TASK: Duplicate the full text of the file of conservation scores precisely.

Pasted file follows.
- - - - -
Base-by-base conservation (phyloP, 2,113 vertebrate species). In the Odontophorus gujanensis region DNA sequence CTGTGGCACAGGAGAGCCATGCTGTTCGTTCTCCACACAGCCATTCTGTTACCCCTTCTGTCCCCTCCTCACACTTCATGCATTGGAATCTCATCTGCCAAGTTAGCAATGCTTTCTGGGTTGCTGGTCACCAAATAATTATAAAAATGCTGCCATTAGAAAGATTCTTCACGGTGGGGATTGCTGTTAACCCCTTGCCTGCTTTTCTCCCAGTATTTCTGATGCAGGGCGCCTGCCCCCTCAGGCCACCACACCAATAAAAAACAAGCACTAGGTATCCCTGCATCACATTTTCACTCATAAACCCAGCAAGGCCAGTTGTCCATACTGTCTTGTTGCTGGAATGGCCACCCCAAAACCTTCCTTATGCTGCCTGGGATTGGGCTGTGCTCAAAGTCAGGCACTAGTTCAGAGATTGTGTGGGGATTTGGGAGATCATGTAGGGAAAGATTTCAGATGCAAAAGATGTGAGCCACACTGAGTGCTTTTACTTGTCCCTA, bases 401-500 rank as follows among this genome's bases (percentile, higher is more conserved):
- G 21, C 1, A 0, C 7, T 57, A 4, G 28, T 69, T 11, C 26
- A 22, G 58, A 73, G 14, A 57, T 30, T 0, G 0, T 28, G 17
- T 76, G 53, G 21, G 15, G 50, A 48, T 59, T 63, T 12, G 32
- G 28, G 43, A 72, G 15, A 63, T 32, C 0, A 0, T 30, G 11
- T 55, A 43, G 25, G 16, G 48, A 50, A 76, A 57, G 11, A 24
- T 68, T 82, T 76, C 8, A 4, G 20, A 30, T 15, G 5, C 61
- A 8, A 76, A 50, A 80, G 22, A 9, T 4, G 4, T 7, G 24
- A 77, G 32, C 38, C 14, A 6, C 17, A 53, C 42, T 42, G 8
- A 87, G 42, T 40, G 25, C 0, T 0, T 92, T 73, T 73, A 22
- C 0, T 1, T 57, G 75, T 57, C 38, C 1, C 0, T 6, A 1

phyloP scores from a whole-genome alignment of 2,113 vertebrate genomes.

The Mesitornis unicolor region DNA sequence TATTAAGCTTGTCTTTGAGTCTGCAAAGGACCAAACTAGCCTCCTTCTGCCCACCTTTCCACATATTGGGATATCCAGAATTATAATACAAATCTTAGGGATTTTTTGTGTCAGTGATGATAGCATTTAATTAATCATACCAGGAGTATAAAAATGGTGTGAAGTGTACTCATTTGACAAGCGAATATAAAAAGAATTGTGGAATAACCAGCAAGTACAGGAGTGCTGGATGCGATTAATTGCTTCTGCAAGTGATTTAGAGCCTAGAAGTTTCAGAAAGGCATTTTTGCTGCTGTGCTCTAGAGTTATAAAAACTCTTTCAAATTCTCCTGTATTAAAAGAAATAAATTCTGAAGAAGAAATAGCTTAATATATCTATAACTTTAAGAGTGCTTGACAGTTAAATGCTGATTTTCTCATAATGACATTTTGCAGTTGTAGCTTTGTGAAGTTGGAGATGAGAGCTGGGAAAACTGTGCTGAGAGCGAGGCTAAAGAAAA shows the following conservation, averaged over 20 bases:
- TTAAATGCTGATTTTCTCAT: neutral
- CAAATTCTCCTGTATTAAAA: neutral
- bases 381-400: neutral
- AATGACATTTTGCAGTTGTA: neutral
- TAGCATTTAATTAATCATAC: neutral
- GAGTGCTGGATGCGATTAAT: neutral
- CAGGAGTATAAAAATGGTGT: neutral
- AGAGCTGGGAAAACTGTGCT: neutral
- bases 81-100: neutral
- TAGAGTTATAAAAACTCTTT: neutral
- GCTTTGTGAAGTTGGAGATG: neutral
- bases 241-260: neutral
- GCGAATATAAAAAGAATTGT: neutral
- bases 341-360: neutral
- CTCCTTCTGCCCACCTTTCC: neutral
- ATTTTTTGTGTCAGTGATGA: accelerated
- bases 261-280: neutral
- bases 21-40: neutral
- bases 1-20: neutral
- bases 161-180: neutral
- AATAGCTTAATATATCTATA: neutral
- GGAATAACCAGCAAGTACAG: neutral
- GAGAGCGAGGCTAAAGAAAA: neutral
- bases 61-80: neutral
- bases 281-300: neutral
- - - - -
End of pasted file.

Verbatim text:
Base-by-base conservation (phyloP, 2,113 vertebrate species). In the Odontophorus gujanensis region DNA sequence CTGTGGCACAGGAGAGCCATGCTGTTCGTTCTCCACACAGCCATTCTGTTACCCCTTCTGTCCCCTCCTCACACTTCATGCATTGGAATCTCATCTGCCAAGTTAGCAATGCTTTCTGGGTTGCTGGTCACCAAATAATTATAAAAATGCTGCCATTAGAAAGATTCTTCACGGTGGGGATTGCTGTTAACCCCTTGCCTGCTTTTCTCCCAGTATTTCTGATGCAGGGCGCCTGCCCCCTCAGGCCACCACACCAATAAAAAACAAGCACTAGGTATCCCTGCATCACATTTTCACTCATAAACCCAGCAAGGCCAGTTGTCCATACTGTCTTGTTGCTGGAATGGCCACCCCAAAACCTTCCTTATGCTGCCTGGGATTGGGCTGTGCTCAAAGTCAGGCACTAGTTCAGAGATTGTGTGGGGATTTGGGAGATCATGTAGGGAAAGATTTCAGATGCAAAAGATGTGAGCCACACTGAGTGCTTTTACTTGTCCCTA, bases 401-500 rank as follows among this genome's bases (percentile, higher is more conserved):
- G 21, C 1, A 0, C 7, T 57, A 4, G 28, T 69, T 11, C 26
- A 22, G 58, A 73, G 14, A 57, T 30, T 0, G 0, T 28, G 17
- T 76, G 53, G 21, G 15, G 50, A 48, T 59, T 63, T 12, G 32
- G 28, G 43, A 72, G 15, A 63, T 32, C 0, A 0, T 30, G 11
- T 55, A 43, G 25, G 16, G 48, A 50, A 76, A 57, G 11, A 24
- T 68, T 82, T 76, C 8, A 4, G 20, A 30, T 15, G 5, C 61
- A 8, A 76, A 50, A 80, G 22, A 9, T 4, G 4, T 7, G 24
- A 77, G 32, C 38, C 14, A 6, C 17, A 53, C 42, T 42, G 8
- A 87, G 42, T 40, G 25, C 0, T 0, T 92, T 73, T 73, A 22
- C 0, T 1, T 57, G 75, T 57, C 38, C 1, C 0, T 6, A 1

phyloP scores from a whole-genome alignment of 2,113 vertebrate genomes.

The Mesitornis unicolor region DNA sequence TATTAAGCTTGTCTTTGAGTCTGCAAAGGACCAAACTAGCCTCCTTCTGCCCACCTTTCCACATATTGGGATATCCAGAATTATAATACAAATCTTAGGGATTTTTTGTGTCAGTGATGATAGCATTTAATTAATCATACCAGGAGTATAAAAATGGTGTGAAGTGTACTCATTTGACAAGCGAATATAAAAAGAATTGTGGAATAACCAGCAAGTACAGGAGTGCTGGATGCGATTAATTGCTTCTGCAAGTGATTTAGAGCCTAGAAGTTTCAGAAAGGCATTTTTGCTGCTGTGCTCTAGAGTTATAAAAACTCTTTCAAATTCTCCTGTATTAAAAGAAATAAATTCTGAAGAAGAAATAGCTTAATATATCTATAACTTTAAGAGTGCTTGACAGTTAAATGCTGATTTTCTCATAATGACATTTTGCAGTTGTAGCTTTGTGAAGTTGGAGATGAGAGCTGGGAAAACTGTGCTGAGAGCGAGGCTAAAGAAAA shows the following conservation, averaged over 20 bases:
- TTAAATGCTGATTTTCTCAT: neutral
- CAAATTCTCCTGTATTAAAA: neutral
- bases 381-400: neutral
- AATGACATTTTGCAGTTGTA: neutral
- TAGCATTTAATTAATCATAC: neutral
- GAGTGCTGGATGCGATTAAT: neutral
- CAGGAGTATAAAAATGGTGT: neutral
- AGAGCTGGGAAAACTGTGCT: neutral
- bases 81-100: neutral
- TAGAGTTATAAAAACTCTTT: neutral
- GCTTTGTGAAGTTGGAGATG: neutral
- bases 241-260: neutral
- GCGAATATAAAAAGAATTGT: neutral
- bases 341-360: neutral
- CTCCTTCTGCCCACCTTTCC: neutral
- ATTTTTTGTGTCAGTGATGA: accelerated
- bases 261-280: neutral
- bases 21-40: neutral
- bases 1-20: neutral
- bases 161-180: neutral
- AATAGCTTAATATATCTATA: neutral
- GGAATAACCAGCAAGTACAG: neutral
- GAGAGCGAGGCTAAAGAAAA: neutral
- bases 61-80: neutral
- bases 281-300: neutral